Géza Csáth was a Hungarian writer, playwright, musician, music critic, psychiatrist and physician.
Csáth paused the stars, retreating through entropy itself toward an aggregate needlepoint, and shot that feeling up his arm. Meals were in traffic inside him, peristaltic rotisseries hardening until he could shift their lump sum across his abdomen. Making better sport of many another’s interior, he preferred a mate to climax mid-suspension from the window of a boxcar. The star of his ward frigged herself across his every nod. Once, during rounds, he had to utilize a pointer to disperse the hang down chipping stiffly between her legs and she loved him for it. They discussed each other’s subtle leakages, their mingled flaking, endless guppy tails beneath his lab coat and her straightjacket. They were recasting the bible with more unique swordplay. Kicking less and less, he screwed her image into half the populace, one of whom took ill enough to become his wife. He overdosed next to a world war. Bomb blasts disrupted his aim, brought the veins much distention. He could fit anything up them by now. He shot the overpriced stuffing of a couch for fun. Like puppets with gout bloating through their strings, he saw his practice folding, his dismissals mount, his wife weighing in again, horribly, and used his service revolver to plug her through the nipple so she could subcutaneously identify with him. He stuck a black puddle into his neck and cut both wrists with amateur gusto, checking his wife’s corpse to see if her backside had discharge. It did not, which surprised him, then, yes, some coalescence, but only because he, in his wooziness, was resting a knee upon her midriff, causing the precipitous effect. That’s when a constable brained him. He awoke in the empty sickbay of an asylum and took the window to freedom, the loving needle still on his person, not without egregious negligence from his captors, he concluded, and was formerly of such good standing as to contemplate writing their superiors about the oversight. Finding himself cornered after a pleasant day sightseeing, he presented the mucilaginous sediment to his jugular, melding gusts of air, and it took four officers to harness the maculae bursting forth from his sockets.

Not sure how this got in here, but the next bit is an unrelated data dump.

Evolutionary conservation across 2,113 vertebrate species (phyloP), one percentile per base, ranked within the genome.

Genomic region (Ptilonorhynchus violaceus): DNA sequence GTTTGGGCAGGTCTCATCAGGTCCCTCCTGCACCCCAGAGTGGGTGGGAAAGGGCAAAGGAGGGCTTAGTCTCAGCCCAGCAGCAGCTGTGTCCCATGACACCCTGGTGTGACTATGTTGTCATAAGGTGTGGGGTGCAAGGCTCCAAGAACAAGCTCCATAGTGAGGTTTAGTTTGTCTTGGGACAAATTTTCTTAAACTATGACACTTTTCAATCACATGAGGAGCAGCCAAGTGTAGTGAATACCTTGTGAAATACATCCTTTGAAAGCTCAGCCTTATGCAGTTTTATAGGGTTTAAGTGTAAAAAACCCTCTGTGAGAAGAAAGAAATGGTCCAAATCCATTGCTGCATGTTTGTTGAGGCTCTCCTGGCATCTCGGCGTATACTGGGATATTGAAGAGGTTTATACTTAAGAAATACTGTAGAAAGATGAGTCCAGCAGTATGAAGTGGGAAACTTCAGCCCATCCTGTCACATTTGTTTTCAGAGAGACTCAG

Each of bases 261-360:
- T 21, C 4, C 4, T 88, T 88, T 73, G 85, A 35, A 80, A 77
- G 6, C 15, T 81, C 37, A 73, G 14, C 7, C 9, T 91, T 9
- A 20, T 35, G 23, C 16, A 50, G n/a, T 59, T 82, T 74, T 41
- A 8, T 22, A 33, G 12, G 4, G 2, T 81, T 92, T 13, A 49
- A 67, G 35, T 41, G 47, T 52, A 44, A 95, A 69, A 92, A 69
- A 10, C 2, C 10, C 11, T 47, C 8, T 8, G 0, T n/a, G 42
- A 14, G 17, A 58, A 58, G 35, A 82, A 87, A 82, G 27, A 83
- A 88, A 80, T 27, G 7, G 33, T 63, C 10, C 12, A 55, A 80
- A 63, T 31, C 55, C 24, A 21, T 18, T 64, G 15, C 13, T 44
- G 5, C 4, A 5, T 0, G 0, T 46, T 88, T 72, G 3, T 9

Edward Sellon, Ophiolatrist